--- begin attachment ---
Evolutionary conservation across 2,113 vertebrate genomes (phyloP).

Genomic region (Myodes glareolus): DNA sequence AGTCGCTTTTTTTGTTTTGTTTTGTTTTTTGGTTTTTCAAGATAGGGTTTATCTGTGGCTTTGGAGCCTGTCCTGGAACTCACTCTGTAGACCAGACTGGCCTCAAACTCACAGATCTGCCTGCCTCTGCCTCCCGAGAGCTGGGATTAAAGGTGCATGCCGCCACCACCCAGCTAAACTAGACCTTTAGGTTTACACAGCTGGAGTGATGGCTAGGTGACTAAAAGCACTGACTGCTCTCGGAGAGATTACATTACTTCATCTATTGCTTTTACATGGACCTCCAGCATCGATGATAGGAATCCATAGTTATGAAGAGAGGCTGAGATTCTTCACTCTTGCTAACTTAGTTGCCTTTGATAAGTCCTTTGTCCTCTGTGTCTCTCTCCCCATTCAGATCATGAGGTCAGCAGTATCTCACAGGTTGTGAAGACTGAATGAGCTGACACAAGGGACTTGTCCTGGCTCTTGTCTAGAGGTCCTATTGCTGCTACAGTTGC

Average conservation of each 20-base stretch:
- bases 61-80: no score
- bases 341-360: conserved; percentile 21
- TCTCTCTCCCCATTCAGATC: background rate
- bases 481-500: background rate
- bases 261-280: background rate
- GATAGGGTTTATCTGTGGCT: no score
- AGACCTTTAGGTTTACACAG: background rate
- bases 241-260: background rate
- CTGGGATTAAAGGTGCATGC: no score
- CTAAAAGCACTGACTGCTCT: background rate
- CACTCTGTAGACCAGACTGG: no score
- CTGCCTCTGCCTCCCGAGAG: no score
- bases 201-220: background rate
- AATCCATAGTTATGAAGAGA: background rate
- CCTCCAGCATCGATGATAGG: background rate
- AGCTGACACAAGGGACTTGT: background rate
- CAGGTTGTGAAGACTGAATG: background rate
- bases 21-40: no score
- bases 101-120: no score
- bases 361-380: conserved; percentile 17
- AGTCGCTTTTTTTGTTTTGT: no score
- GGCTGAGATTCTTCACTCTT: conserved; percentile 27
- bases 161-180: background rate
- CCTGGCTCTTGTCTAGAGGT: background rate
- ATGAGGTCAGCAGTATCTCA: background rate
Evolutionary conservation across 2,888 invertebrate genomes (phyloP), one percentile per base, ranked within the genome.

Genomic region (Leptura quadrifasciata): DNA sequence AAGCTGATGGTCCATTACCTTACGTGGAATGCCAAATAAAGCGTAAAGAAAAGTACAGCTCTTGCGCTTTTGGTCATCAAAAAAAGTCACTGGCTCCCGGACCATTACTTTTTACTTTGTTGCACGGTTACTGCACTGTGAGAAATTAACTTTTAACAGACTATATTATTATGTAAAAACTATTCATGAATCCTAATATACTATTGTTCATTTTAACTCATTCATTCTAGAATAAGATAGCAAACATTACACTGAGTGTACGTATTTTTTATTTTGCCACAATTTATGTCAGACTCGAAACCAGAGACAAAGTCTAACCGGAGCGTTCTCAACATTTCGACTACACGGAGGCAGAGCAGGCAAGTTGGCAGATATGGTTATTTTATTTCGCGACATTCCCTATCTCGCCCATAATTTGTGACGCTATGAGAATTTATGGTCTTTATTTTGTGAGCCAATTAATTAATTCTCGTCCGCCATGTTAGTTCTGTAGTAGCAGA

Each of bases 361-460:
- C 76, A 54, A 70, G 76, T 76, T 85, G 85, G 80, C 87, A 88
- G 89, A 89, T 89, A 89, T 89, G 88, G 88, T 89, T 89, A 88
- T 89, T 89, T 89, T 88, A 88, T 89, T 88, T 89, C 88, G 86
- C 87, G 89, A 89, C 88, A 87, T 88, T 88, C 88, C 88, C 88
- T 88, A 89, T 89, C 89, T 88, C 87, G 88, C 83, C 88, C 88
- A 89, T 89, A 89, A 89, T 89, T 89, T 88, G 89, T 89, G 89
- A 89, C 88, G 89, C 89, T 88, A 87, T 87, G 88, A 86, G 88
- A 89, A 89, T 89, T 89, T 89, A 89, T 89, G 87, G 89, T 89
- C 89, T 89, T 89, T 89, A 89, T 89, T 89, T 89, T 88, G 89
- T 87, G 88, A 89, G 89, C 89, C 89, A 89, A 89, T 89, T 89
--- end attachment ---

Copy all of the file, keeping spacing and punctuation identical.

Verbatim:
Evolutionary conservation across 2,113 vertebrate genomes (phyloP).

Genomic region (Myodes glareolus): DNA sequence AGTCGCTTTTTTTGTTTTGTTTTGTTTTTTGGTTTTTCAAGATAGGGTTTATCTGTGGCTTTGGAGCCTGTCCTGGAACTCACTCTGTAGACCAGACTGGCCTCAAACTCACAGATCTGCCTGCCTCTGCCTCCCGAGAGCTGGGATTAAAGGTGCATGCCGCCACCACCCAGCTAAACTAGACCTTTAGGTTTACACAGCTGGAGTGATGGCTAGGTGACTAAAAGCACTGACTGCTCTCGGAGAGATTACATTACTTCATCTATTGCTTTTACATGGACCTCCAGCATCGATGATAGGAATCCATAGTTATGAAGAGAGGCTGAGATTCTTCACTCTTGCTAACTTAGTTGCCTTTGATAAGTCCTTTGTCCTCTGTGTCTCTCTCCCCATTCAGATCATGAGGTCAGCAGTATCTCACAGGTTGTGAAGACTGAATGAGCTGACACAAGGGACTTGTCCTGGCTCTTGTCTAGAGGTCCTATTGCTGCTACAGTTGC

Average conservation of each 20-base stretch:
- bases 61-80: no score
- bases 341-360: conserved; percentile 21
- TCTCTCTCCCCATTCAGATC: background rate
- bases 481-500: background rate
- bases 261-280: background rate
- GATAGGGTTTATCTGTGGCT: no score
- AGACCTTTAGGTTTACACAG: background rate
- bases 241-260: background rate
- CTGGGATTAAAGGTGCATGC: no score
- CTAAAAGCACTGACTGCTCT: background rate
- CACTCTGTAGACCAGACTGG: no score
- CTGCCTCTGCCTCCCGAGAG: no score
- bases 201-220: background rate
- AATCCATAGTTATGAAGAGA: background rate
- CCTCCAGCATCGATGATAGG: background rate
- AGCTGACACAAGGGACTTGT: background rate
- CAGGTTGTGAAGACTGAATG: background rate
- bases 21-40: no score
- bases 101-120: no score
- bases 361-380: conserved; percentile 17
- AGTCGCTTTTTTTGTTTTGT: no score
- GGCTGAGATTCTTCACTCTT: conserved; percentile 27
- bases 161-180: background rate
- CCTGGCTCTTGTCTAGAGGT: background rate
- ATGAGGTCAGCAGTATCTCA: background rate
Evolutionary conservation across 2,888 invertebrate genomes (phyloP), one percentile per base, ranked within the genome.

Genomic region (Leptura quadrifasciata): DNA sequence AAGCTGATGGTCCATTACCTTACGTGGAATGCCAAATAAAGCGTAAAGAAAAGTACAGCTCTTGCGCTTTTGGTCATCAAAAAAAGTCACTGGCTCCCGGACCATTACTTTTTACTTTGTTGCACGGTTACTGCACTGTGAGAAATTAACTTTTAACAGACTATATTATTATGTAAAAACTATTCATGAATCCTAATATACTATTGTTCATTTTAACTCATTCATTCTAGAATAAGATAGCAAACATTACACTGAGTGTACGTATTTTTTATTTTGCCACAATTTATGTCAGACTCGAAACCAGAGACAAAGTCTAACCGGAGCGTTCTCAACATTTCGACTACACGGAGGCAGAGCAGGCAAGTTGGCAGATATGGTTATTTTATTTCGCGACATTCCCTATCTCGCCCATAATTTGTGACGCTATGAGAATTTATGGTCTTTATTTTGTGAGCCAATTAATTAATTCTCGTCCGCCATGTTAGTTCTGTAGTAGCAGA

Each of bases 361-460:
- C 76, A 54, A 70, G 76, T 76, T 85, G 85, G 80, C 87, A 88
- G 89, A 89, T 89, A 89, T 89, G 88, G 88, T 89, T 89, A 88
- T 89, T 89, T 89, T 88, A 88, T 89, T 88, T 89, C 88, G 86
- C 87, G 89, A 89, C 88, A 87, T 88, T 88, C 88, C 88, C 88
- T 88, A 89, T 89, C 89, T 88, C 87, G 88, C 83, C 88, C 88
- A 89, T 89, A 89, A 89, T 89, T 89, T 88, G 89, T 89, G 89
- A 89, C 88, G 89, C 89, T 88, A 87, T 87, G 88, A 86, G 88
- A 89, A 89, T 89, T 89, T 89, A 89, T 89, G 87, G 89, T 89
- C 89, T 89, T 89, T 89, A 89, T 89, T 89, T 89, T 88, G 89
- T 87, G 88, A 89, G 89, C 89, C 89, A 89, A 89, T 89, T 89